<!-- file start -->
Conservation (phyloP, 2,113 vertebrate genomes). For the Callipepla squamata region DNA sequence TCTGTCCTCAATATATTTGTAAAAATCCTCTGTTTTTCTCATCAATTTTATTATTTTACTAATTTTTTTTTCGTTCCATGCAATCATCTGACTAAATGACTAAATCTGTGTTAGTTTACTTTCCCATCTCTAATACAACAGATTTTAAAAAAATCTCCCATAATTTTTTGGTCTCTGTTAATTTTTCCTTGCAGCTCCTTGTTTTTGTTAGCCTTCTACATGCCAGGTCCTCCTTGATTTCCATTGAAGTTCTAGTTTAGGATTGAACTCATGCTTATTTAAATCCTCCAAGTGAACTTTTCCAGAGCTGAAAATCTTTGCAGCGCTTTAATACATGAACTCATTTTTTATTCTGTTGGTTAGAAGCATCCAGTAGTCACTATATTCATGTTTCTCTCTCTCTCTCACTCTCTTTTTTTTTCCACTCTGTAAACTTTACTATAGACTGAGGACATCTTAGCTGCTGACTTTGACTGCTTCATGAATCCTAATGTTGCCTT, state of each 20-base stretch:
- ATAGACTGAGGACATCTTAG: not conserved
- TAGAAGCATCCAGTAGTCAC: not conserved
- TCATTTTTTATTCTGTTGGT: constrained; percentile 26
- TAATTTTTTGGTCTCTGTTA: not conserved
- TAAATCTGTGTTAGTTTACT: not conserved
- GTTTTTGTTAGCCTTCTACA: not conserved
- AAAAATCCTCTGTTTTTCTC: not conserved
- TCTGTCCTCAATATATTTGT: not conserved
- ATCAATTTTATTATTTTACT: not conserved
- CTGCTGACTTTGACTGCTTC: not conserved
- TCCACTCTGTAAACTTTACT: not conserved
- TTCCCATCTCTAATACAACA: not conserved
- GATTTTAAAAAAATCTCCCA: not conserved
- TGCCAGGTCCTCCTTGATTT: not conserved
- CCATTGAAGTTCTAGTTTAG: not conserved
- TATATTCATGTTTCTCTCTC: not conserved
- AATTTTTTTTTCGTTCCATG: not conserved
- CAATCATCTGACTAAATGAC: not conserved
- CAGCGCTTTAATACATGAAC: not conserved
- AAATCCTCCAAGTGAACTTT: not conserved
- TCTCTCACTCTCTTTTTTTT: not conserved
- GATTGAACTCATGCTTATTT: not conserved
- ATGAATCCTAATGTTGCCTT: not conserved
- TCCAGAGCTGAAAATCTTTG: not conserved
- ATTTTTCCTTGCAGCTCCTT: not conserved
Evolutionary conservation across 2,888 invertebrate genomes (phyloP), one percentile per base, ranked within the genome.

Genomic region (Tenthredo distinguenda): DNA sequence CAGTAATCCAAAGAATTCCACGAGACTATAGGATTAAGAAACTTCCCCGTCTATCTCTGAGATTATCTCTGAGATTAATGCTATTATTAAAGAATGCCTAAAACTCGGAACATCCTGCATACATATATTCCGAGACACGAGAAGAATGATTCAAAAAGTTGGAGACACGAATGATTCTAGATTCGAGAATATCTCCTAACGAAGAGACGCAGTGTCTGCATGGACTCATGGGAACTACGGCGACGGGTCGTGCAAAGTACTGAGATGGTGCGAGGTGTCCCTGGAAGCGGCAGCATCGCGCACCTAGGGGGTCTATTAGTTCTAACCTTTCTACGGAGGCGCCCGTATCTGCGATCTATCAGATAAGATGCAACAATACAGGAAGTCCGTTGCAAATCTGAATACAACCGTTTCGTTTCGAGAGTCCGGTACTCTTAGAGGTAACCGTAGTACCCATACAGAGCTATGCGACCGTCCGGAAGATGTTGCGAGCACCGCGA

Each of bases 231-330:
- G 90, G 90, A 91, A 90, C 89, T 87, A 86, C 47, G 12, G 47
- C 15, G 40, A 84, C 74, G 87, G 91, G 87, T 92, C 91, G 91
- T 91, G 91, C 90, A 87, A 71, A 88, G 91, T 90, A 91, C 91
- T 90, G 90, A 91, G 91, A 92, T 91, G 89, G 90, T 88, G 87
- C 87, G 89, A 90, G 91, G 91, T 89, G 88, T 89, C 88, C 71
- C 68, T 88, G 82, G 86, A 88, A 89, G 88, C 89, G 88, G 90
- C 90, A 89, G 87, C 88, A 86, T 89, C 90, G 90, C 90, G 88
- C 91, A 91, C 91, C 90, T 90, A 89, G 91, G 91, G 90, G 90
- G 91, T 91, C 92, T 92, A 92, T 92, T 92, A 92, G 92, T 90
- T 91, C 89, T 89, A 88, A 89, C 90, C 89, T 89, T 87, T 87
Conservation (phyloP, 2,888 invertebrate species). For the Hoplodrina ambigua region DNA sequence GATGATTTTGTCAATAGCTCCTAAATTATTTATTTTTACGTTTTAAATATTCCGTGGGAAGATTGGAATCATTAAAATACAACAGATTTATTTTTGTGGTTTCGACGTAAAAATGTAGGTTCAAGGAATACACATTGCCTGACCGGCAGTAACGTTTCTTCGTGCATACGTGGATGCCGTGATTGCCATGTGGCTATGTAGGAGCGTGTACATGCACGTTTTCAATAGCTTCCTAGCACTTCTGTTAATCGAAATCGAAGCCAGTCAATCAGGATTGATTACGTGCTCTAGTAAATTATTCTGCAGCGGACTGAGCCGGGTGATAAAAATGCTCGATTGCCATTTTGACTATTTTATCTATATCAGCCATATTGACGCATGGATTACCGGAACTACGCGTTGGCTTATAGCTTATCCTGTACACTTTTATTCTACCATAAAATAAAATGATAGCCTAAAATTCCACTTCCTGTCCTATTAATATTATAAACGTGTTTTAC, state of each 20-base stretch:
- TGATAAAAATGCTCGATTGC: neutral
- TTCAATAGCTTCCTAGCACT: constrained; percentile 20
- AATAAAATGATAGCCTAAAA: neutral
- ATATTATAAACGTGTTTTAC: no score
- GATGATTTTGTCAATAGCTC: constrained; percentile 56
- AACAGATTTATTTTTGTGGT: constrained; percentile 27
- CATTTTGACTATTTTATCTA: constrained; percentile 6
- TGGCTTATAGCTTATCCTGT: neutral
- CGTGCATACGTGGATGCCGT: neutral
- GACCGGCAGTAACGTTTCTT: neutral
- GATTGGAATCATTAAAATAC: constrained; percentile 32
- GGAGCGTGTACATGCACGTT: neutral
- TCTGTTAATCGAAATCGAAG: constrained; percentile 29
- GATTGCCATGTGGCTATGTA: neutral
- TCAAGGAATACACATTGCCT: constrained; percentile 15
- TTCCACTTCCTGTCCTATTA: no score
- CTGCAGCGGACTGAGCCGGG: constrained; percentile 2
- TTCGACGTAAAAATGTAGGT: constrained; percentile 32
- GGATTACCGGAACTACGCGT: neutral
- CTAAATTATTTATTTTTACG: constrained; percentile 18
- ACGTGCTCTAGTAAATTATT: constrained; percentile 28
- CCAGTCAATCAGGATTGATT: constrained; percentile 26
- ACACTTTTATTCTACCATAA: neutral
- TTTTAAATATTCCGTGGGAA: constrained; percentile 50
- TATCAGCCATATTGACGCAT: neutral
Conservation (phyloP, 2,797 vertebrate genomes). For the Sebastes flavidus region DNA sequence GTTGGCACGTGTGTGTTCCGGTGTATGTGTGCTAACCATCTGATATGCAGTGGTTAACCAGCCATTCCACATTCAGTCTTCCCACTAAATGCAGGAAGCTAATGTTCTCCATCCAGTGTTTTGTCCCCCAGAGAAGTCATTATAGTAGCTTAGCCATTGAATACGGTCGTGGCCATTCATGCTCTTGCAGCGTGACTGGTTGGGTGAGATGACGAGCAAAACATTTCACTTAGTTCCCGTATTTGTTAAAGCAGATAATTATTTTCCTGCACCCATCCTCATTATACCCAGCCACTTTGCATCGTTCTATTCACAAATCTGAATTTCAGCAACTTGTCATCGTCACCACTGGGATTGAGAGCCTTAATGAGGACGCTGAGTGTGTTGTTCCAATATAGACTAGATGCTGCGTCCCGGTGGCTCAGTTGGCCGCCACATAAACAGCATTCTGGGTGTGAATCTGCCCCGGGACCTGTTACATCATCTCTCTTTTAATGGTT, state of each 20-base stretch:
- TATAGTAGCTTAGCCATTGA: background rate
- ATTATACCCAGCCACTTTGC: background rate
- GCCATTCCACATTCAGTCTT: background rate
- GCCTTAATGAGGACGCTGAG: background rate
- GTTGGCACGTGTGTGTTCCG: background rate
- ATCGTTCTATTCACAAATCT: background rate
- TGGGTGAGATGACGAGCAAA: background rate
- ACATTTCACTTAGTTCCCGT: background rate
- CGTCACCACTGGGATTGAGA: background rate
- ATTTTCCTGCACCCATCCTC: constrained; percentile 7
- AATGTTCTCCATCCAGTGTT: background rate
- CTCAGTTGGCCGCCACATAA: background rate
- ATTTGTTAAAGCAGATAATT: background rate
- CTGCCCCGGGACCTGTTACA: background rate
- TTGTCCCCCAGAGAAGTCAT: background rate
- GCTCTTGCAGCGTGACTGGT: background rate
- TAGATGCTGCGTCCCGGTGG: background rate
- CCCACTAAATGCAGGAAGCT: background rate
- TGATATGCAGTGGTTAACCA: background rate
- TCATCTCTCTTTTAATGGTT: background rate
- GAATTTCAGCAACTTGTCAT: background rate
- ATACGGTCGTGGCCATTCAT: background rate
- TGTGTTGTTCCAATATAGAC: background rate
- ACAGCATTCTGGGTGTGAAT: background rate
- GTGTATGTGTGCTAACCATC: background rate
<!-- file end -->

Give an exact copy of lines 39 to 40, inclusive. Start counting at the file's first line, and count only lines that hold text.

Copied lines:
- T 91, C 89, T 89, A 88, A 89, C 90, C 89, T 89, T 87, T 87
Conservation (phyloP, 2,888 invertebrate species). For the Hoplodrina ambigua region DNA sequence GATGATTTTGTCAATAGCTCCTAAATTATTTATTTTTACGTTTTAAATATTCCGTGGGAAGATTGGAATCATTAAAATACAACAGATTTATTTTTGTGGTTTCGACGTAAAAATGTAGGTTCAAGGAATACACATTGCCTGACCGGCAGTAACGTTTCTTCGTGCATACGTGGATGCCGTGATTGCCATGTGGCTATGTAGGAGCGTGTACATGCACGTTTTCAATAGCTTCCTAGCACTTCTGTTAATCGAAATCGAAGCCAGTCAATCAGGATTGATTACGTGCTCTAGTAAATTATTCTGCAGCGGACTGAGCCGGGTGATAAAAATGCTCGATTGCCATTTTGACTATTTTATCTATATCAGCCATATTGACGCATGGATTACCGGAACTACGCGTTGGCTTATAGCTTATCCTGTACACTTTTATTCTACCATAAAATAAAATGATAGCCTAAAATTCCACTTCCTGTCCTATTAATATTATAAACGTGTTTTAC, state of each 20-base stretch: